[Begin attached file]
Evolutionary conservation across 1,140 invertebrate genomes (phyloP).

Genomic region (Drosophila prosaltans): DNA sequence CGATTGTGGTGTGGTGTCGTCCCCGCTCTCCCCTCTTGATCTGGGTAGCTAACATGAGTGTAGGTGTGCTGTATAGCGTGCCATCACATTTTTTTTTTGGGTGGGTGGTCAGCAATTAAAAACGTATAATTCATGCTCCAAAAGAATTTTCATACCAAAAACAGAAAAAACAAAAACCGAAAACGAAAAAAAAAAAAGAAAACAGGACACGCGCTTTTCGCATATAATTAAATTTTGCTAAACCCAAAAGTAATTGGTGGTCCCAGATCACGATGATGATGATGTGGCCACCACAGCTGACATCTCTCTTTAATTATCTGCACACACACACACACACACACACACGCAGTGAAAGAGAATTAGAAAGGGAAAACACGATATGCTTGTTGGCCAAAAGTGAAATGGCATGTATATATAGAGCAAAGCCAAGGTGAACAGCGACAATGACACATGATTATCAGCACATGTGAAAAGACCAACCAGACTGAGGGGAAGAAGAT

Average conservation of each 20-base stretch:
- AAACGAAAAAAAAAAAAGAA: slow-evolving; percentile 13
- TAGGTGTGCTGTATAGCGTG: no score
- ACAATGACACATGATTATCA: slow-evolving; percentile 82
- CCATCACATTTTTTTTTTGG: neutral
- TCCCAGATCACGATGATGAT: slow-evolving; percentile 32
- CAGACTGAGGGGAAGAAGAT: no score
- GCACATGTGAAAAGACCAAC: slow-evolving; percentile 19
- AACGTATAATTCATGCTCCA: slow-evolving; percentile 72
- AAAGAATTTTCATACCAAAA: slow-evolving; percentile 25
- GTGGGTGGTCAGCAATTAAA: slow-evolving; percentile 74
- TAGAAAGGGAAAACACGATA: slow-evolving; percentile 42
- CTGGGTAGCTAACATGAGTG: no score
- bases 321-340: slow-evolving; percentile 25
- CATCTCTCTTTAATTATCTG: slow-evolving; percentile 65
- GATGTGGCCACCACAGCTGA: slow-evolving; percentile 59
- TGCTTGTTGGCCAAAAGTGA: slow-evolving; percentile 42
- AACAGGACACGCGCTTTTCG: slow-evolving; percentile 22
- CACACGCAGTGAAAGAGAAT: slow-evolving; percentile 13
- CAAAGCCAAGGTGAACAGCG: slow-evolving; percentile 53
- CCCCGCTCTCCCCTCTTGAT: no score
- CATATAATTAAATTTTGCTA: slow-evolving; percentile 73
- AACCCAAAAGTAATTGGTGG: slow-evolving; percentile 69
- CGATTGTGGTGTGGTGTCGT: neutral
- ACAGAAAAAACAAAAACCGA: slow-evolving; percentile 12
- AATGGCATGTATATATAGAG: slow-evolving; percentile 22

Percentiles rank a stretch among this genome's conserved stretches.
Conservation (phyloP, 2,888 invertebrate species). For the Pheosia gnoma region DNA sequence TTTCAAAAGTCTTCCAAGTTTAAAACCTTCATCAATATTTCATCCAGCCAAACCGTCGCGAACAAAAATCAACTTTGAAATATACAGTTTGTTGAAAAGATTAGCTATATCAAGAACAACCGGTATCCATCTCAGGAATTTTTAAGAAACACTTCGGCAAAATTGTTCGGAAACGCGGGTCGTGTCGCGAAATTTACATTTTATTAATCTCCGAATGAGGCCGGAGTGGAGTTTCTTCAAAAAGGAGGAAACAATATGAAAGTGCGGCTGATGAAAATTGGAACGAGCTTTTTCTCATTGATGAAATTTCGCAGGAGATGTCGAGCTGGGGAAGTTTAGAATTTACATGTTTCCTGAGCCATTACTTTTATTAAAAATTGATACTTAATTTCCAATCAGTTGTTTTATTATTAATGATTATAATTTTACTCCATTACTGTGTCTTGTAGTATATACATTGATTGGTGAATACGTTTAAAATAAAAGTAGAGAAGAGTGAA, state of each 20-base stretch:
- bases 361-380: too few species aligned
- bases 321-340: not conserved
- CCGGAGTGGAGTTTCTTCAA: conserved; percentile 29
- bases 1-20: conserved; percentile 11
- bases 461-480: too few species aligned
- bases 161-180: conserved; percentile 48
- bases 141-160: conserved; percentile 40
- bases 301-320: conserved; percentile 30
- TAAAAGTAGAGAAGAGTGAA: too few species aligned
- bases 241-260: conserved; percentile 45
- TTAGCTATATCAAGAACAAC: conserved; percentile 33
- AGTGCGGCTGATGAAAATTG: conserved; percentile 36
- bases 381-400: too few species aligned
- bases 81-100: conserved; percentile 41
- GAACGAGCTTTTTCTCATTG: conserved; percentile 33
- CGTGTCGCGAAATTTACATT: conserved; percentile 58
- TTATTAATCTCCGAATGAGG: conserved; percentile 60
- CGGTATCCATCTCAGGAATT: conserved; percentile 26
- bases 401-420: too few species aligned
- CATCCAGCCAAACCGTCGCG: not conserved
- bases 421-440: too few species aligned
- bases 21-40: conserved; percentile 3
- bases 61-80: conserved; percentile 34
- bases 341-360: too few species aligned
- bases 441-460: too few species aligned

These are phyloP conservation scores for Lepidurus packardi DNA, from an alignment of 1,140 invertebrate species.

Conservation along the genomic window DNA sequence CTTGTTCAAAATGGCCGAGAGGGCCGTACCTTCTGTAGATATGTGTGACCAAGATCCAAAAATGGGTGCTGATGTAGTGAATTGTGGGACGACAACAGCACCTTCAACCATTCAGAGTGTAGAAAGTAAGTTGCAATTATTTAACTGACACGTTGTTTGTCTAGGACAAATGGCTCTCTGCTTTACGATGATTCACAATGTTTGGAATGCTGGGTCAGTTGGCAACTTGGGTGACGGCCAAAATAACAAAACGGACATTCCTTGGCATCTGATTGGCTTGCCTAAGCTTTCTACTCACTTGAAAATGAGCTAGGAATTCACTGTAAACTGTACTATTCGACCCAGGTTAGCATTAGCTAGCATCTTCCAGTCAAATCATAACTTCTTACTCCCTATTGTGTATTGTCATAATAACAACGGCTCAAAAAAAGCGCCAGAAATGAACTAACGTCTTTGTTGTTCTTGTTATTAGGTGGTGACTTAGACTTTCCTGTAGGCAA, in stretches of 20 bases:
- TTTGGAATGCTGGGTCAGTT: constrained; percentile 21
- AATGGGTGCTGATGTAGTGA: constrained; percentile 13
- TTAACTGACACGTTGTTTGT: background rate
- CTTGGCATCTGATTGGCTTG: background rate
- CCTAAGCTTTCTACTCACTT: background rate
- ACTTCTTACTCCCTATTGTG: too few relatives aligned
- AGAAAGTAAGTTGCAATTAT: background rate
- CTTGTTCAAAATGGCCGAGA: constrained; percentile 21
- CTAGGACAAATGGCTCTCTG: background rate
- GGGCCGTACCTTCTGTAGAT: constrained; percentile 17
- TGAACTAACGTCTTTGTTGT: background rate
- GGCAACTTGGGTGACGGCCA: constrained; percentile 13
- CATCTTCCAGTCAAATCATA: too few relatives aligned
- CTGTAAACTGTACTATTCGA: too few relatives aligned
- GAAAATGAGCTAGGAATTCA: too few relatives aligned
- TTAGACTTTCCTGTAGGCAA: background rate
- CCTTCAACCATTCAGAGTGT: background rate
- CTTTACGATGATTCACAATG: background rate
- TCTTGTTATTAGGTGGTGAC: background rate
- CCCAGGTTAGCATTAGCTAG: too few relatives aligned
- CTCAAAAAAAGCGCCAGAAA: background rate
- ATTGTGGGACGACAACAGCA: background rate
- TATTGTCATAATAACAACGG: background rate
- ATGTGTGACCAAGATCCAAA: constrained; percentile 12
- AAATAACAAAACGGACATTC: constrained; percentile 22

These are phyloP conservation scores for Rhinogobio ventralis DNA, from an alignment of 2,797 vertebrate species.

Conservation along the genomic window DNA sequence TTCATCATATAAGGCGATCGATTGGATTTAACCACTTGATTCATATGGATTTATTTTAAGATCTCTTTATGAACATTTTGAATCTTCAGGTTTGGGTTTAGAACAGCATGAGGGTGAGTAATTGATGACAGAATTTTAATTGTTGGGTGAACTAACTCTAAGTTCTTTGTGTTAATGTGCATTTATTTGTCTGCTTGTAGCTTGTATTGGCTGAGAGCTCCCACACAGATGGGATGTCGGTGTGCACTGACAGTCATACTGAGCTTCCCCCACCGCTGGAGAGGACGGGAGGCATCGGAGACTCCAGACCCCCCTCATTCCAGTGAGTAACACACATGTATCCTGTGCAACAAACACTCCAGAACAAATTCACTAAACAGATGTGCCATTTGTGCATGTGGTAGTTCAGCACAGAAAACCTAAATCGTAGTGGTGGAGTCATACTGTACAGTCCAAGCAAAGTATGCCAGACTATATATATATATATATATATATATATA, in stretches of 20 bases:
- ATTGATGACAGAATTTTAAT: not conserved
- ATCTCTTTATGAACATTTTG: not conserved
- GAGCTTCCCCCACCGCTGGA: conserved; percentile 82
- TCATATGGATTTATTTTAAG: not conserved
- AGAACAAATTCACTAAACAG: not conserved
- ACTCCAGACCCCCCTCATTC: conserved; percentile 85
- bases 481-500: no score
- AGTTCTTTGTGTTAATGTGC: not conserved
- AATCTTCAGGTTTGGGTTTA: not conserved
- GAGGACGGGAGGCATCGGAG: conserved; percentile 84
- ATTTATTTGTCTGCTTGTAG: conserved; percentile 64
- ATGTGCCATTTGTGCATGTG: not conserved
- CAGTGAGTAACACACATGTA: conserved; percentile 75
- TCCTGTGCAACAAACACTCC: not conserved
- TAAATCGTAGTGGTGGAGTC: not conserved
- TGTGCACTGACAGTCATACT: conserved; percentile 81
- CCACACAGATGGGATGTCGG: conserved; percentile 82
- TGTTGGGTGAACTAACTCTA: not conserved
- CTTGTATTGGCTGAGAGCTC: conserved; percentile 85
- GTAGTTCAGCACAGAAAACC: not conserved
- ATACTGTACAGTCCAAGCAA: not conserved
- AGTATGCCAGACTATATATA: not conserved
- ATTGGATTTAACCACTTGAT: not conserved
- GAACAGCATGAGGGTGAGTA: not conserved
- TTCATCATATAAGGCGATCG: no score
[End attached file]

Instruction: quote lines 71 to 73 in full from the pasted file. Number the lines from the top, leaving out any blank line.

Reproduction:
- CTGTAAACTGTACTATTCGA: too few relatives aligned
- GAAAATGAGCTAGGAATTCA: too few relatives aligned
- TTAGACTTTCCTGTAGGCAA: background rate